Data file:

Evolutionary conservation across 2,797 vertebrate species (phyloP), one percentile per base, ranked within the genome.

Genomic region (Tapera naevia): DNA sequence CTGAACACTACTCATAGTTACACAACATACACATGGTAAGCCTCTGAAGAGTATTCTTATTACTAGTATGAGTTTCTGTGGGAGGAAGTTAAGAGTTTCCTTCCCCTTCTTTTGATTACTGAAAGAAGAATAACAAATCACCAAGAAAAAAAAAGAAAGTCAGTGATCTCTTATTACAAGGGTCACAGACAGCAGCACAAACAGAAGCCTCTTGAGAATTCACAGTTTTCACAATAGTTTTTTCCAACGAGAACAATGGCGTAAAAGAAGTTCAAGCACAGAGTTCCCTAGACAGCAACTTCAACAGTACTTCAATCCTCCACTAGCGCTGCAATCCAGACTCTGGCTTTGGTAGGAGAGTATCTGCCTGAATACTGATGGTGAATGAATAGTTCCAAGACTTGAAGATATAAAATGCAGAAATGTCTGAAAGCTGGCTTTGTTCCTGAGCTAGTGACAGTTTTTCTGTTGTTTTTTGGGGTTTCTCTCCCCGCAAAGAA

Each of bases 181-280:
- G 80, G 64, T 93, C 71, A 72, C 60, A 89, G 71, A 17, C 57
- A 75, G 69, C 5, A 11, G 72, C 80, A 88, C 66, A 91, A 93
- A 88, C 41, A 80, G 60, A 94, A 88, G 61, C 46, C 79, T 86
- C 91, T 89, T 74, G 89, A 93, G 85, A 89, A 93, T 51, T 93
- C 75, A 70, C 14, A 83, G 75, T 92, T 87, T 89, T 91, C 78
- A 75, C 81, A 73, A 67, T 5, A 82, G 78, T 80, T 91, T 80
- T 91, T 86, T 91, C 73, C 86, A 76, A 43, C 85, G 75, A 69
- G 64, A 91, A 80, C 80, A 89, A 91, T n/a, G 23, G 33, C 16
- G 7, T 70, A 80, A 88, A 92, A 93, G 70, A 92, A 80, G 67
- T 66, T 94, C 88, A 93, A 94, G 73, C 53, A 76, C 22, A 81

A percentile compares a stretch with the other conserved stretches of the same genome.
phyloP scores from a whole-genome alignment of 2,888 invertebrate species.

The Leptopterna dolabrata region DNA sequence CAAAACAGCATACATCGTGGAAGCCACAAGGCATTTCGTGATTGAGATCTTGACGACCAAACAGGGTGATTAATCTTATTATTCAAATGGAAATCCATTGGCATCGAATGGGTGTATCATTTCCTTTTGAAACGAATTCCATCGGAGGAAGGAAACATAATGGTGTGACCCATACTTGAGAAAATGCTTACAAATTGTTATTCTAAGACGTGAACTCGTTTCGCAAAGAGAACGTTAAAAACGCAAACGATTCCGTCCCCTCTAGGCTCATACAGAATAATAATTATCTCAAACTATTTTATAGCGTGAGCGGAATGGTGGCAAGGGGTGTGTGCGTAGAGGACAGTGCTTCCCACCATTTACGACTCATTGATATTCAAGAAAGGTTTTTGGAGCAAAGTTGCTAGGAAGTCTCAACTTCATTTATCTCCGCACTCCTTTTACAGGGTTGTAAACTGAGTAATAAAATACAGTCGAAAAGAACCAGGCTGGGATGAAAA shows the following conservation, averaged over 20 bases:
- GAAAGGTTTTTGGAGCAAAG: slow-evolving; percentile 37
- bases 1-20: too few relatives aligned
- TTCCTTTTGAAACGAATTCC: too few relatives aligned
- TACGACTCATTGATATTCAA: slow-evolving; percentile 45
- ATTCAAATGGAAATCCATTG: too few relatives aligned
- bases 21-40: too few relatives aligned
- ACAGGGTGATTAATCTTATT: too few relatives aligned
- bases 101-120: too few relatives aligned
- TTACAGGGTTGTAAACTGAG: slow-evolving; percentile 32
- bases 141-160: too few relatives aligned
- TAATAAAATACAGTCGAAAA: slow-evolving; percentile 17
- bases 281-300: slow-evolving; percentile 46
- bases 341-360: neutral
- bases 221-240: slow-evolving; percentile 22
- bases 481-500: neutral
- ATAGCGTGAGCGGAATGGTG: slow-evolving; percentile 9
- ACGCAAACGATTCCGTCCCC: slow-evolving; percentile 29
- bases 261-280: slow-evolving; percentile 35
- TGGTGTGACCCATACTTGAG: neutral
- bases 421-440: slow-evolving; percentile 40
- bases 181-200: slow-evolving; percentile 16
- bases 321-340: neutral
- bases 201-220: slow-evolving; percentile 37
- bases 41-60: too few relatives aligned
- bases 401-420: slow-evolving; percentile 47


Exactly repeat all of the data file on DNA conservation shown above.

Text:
Evolutionary conservation across 2,797 vertebrate species (phyloP), one percentile per base, ranked within the genome.

Genomic region (Tapera naevia): DNA sequence CTGAACACTACTCATAGTTACACAACATACACATGGTAAGCCTCTGAAGAGTATTCTTATTACTAGTATGAGTTTCTGTGGGAGGAAGTTAAGAGTTTCCTTCCCCTTCTTTTGATTACTGAAAGAAGAATAACAAATCACCAAGAAAAAAAAAGAAAGTCAGTGATCTCTTATTACAAGGGTCACAGACAGCAGCACAAACAGAAGCCTCTTGAGAATTCACAGTTTTCACAATAGTTTTTTCCAACGAGAACAATGGCGTAAAAGAAGTTCAAGCACAGAGTTCCCTAGACAGCAACTTCAACAGTACTTCAATCCTCCACTAGCGCTGCAATCCAGACTCTGGCTTTGGTAGGAGAGTATCTGCCTGAATACTGATGGTGAATGAATAGTTCCAAGACTTGAAGATATAAAATGCAGAAATGTCTGAAAGCTGGCTTTGTTCCTGAGCTAGTGACAGTTTTTCTGTTGTTTTTTGGGGTTTCTCTCCCCGCAAAGAA

Each of bases 181-280:
- G 80, G 64, T 93, C 71, A 72, C 60, A 89, G 71, A 17, C 57
- A 75, G 69, C 5, A 11, G 72, C 80, A 88, C 66, A 91, A 93
- A 88, C 41, A 80, G 60, A 94, A 88, G 61, C 46, C 79, T 86
- C 91, T 89, T 74, G 89, A 93, G 85, A 89, A 93, T 51, T 93
- C 75, A 70, C 14, A 83, G 75, T 92, T 87, T 89, T 91, C 78
- A 75, C 81, A 73, A 67, T 5, A 82, G 78, T 80, T 91, T 80
- T 91, T 86, T 91, C 73, C 86, A 76, A 43, C 85, G 75, A 69
- G 64, A 91, A 80, C 80, A 89, A 91, T n/a, G 23, G 33, C 16
- G 7, T 70, A 80, A 88, A 92, A 93, G 70, A 92, A 80, G 67
- T 66, T 94, C 88, A 93, A 94, G 73, C 53, A 76, C 22, A 81

A percentile compares a stretch with the other conserved stretches of the same genome.
phyloP scores from a whole-genome alignment of 2,888 invertebrate species.

The Leptopterna dolabrata region DNA sequence CAAAACAGCATACATCGTGGAAGCCACAAGGCATTTCGTGATTGAGATCTTGACGACCAAACAGGGTGATTAATCTTATTATTCAAATGGAAATCCATTGGCATCGAATGGGTGTATCATTTCCTTTTGAAACGAATTCCATCGGAGGAAGGAAACATAATGGTGTGACCCATACTTGAGAAAATGCTTACAAATTGTTATTCTAAGACGTGAACTCGTTTCGCAAAGAGAACGTTAAAAACGCAAACGATTCCGTCCCCTCTAGGCTCATACAGAATAATAATTATCTCAAACTATTTTATAGCGTGAGCGGAATGGTGGCAAGGGGTGTGTGCGTAGAGGACAGTGCTTCCCACCATTTACGACTCATTGATATTCAAGAAAGGTTTTTGGAGCAAAGTTGCTAGGAAGTCTCAACTTCATTTATCTCCGCACTCCTTTTACAGGGTTGTAAACTGAGTAATAAAATACAGTCGAAAAGAACCAGGCTGGGATGAAAA shows the following conservation, averaged over 20 bases:
- GAAAGGTTTTTGGAGCAAAG: slow-evolving; percentile 37
- bases 1-20: too few relatives aligned
- TTCCTTTTGAAACGAATTCC: too few relatives aligned
- TACGACTCATTGATATTCAA: slow-evolving; percentile 45
- ATTCAAATGGAAATCCATTG: too few relatives aligned
- bases 21-40: too few relatives aligned
- ACAGGGTGATTAATCTTATT: too few relatives aligned
- bases 101-120: too few relatives aligned
- TTACAGGGTTGTAAACTGAG: slow-evolving; percentile 32
- bases 141-160: too few relatives aligned
- TAATAAAATACAGTCGAAAA: slow-evolving; percentile 17
- bases 281-300: slow-evolving; percentile 46
- bases 341-360: neutral
- bases 221-240: slow-evolving; percentile 22
- bases 481-500: neutral
- ATAGCGTGAGCGGAATGGTG: slow-evolving; percentile 9
- ACGCAAACGATTCCGTCCCC: slow-evolving; percentile 29
- bases 261-280: slow-evolving; percentile 35
- TGGTGTGACCCATACTTGAG: neutral
- bases 421-440: slow-evolving; percentile 40
- bases 181-200: slow-evolving; percentile 16
- bases 321-340: neutral
- bases 201-220: slow-evolving; percentile 37
- bases 41-60: too few relatives aligned
- bases 401-420: slow-evolving; percentile 47